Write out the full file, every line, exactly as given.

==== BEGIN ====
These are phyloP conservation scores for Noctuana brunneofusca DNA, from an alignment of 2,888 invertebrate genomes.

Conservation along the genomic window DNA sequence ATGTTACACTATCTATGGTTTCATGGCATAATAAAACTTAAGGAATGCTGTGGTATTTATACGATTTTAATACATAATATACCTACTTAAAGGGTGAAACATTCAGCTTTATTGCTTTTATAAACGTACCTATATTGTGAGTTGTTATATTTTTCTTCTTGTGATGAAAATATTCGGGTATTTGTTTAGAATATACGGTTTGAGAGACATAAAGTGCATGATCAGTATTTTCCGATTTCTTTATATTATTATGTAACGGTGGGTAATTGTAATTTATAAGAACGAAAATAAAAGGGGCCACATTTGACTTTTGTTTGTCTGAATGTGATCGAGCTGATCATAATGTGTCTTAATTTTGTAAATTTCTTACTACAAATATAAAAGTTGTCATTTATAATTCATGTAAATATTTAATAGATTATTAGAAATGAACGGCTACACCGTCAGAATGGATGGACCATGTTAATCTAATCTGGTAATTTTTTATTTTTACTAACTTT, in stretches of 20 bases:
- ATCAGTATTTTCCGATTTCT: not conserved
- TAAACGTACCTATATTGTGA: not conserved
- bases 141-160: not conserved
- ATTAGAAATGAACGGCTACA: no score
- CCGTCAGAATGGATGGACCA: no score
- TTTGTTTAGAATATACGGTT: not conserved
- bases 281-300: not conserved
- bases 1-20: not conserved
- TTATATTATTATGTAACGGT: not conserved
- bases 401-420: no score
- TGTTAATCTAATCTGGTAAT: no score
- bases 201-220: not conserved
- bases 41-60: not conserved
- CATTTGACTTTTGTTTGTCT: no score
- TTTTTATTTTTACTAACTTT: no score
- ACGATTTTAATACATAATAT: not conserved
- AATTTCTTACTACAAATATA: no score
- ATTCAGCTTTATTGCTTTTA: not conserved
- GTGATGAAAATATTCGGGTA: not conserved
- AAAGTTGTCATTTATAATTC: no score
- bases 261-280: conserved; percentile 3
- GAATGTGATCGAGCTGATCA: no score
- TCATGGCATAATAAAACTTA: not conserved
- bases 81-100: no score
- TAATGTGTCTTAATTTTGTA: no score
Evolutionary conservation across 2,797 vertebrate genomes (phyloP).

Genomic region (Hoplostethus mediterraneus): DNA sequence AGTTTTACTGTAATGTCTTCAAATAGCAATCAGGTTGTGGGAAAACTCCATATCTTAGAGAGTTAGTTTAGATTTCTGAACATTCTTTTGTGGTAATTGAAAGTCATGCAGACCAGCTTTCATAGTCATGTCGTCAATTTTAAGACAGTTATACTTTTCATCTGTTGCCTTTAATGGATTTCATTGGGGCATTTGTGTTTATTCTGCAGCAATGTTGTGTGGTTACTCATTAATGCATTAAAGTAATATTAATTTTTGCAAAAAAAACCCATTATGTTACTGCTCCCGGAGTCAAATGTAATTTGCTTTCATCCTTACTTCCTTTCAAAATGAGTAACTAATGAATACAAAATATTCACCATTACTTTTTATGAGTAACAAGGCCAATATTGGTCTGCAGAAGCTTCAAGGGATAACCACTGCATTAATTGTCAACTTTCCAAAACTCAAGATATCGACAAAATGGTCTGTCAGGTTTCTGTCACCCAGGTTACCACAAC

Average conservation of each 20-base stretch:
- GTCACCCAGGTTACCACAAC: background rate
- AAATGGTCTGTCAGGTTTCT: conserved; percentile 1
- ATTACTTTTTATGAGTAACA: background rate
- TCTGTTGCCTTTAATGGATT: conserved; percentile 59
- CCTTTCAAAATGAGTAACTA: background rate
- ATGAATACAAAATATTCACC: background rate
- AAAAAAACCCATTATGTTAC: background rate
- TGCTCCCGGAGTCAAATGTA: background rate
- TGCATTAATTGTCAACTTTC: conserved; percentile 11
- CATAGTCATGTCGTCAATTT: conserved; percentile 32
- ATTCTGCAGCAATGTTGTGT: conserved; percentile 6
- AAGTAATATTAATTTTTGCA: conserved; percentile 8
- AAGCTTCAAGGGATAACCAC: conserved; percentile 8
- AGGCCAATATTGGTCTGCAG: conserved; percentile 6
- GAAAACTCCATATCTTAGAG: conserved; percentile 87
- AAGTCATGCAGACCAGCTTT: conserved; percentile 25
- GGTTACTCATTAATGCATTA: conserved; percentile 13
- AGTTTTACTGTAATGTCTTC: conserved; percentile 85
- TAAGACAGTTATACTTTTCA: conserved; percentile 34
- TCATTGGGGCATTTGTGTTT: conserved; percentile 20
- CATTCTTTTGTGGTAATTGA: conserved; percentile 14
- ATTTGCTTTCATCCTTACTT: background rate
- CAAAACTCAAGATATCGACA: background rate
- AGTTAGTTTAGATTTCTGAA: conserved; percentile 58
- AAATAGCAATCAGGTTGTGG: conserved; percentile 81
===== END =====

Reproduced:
These are phyloP conservation scores for Noctuana brunneofusca DNA, from an alignment of 2,888 invertebrate genomes.

Conservation along the genomic window DNA sequence ATGTTACACTATCTATGGTTTCATGGCATAATAAAACTTAAGGAATGCTGTGGTATTTATACGATTTTAATACATAATATACCTACTTAAAGGGTGAAACATTCAGCTTTATTGCTTTTATAAACGTACCTATATTGTGAGTTGTTATATTTTTCTTCTTGTGATGAAAATATTCGGGTATTTGTTTAGAATATACGGTTTGAGAGACATAAAGTGCATGATCAGTATTTTCCGATTTCTTTATATTATTATGTAACGGTGGGTAATTGTAATTTATAAGAACGAAAATAAAAGGGGCCACATTTGACTTTTGTTTGTCTGAATGTGATCGAGCTGATCATAATGTGTCTTAATTTTGTAAATTTCTTACTACAAATATAAAAGTTGTCATTTATAATTCATGTAAATATTTAATAGATTATTAGAAATGAACGGCTACACCGTCAGAATGGATGGACCATGTTAATCTAATCTGGTAATTTTTTATTTTTACTAACTTT, in stretches of 20 bases:
- ATCAGTATTTTCCGATTTCT: not conserved
- TAAACGTACCTATATTGTGA: not conserved
- bases 141-160: not conserved
- ATTAGAAATGAACGGCTACA: no score
- CCGTCAGAATGGATGGACCA: no score
- TTTGTTTAGAATATACGGTT: not conserved
- bases 281-300: not conserved
- bases 1-20: not conserved
- TTATATTATTATGTAACGGT: not conserved
- bases 401-420: no score
- TGTTAATCTAATCTGGTAAT: no score
- bases 201-220: not conserved
- bases 41-60: not conserved
- CATTTGACTTTTGTTTGTCT: no score
- TTTTTATTTTTACTAACTTT: no score
- ACGATTTTAATACATAATAT: not conserved
- AATTTCTTACTACAAATATA: no score
- ATTCAGCTTTATTGCTTTTA: not conserved
- GTGATGAAAATATTCGGGTA: not conserved
- AAAGTTGTCATTTATAATTC: no score
- bases 261-280: conserved; percentile 3
- GAATGTGATCGAGCTGATCA: no score
- TCATGGCATAATAAAACTTA: not conserved
- bases 81-100: no score
- TAATGTGTCTTAATTTTGTA: no score
Evolutionary conservation across 2,797 vertebrate genomes (phyloP).

Genomic region (Hoplostethus mediterraneus): DNA sequence AGTTTTACTGTAATGTCTTCAAATAGCAATCAGGTTGTGGGAAAACTCCATATCTTAGAGAGTTAGTTTAGATTTCTGAACATTCTTTTGTGGTAATTGAAAGTCATGCAGACCAGCTTTCATAGTCATGTCGTCAATTTTAAGACAGTTATACTTTTCATCTGTTGCCTTTAATGGATTTCATTGGGGCATTTGTGTTTATTCTGCAGCAATGTTGTGTGGTTACTCATTAATGCATTAAAGTAATATTAATTTTTGCAAAAAAAACCCATTATGTTACTGCTCCCGGAGTCAAATGTAATTTGCTTTCATCCTTACTTCCTTTCAAAATGAGTAACTAATGAATACAAAATATTCACCATTACTTTTTATGAGTAACAAGGCCAATATTGGTCTGCAGAAGCTTCAAGGGATAACCACTGCATTAATTGTCAACTTTCCAAAACTCAAGATATCGACAAAATGGTCTGTCAGGTTTCTGTCACCCAGGTTACCACAAC

Average conservation of each 20-base stretch:
- GTCACCCAGGTTACCACAAC: background rate
- AAATGGTCTGTCAGGTTTCT: conserved; percentile 1
- ATTACTTTTTATGAGTAACA: background rate
- TCTGTTGCCTTTAATGGATT: conserved; percentile 59
- CCTTTCAAAATGAGTAACTA: background rate
- ATGAATACAAAATATTCACC: background rate
- AAAAAAACCCATTATGTTAC: background rate
- TGCTCCCGGAGTCAAATGTA: background rate
- TGCATTAATTGTCAACTTTC: conserved; percentile 11
- CATAGTCATGTCGTCAATTT: conserved; percentile 32
- ATTCTGCAGCAATGTTGTGT: conserved; percentile 6
- AAGTAATATTAATTTTTGCA: conserved; percentile 8
- AAGCTTCAAGGGATAACCAC: conserved; percentile 8
- AGGCCAATATTGGTCTGCAG: conserved; percentile 6
- GAAAACTCCATATCTTAGAG: conserved; percentile 87
- AAGTCATGCAGACCAGCTTT: conserved; percentile 25
- GGTTACTCATTAATGCATTA: conserved; percentile 13
- AGTTTTACTGTAATGTCTTC: conserved; percentile 85
- TAAGACAGTTATACTTTTCA: conserved; percentile 34
- TCATTGGGGCATTTGTGTTT: conserved; percentile 20
- CATTCTTTTGTGGTAATTGA: conserved; percentile 14
- ATTTGCTTTCATCCTTACTT: background rate
- CAAAACTCAAGATATCGACA: background rate
- AGTTAGTTTAGATTTCTGAA: conserved; percentile 58
- AAATAGCAATCAGGTTGTGG: conserved; percentile 81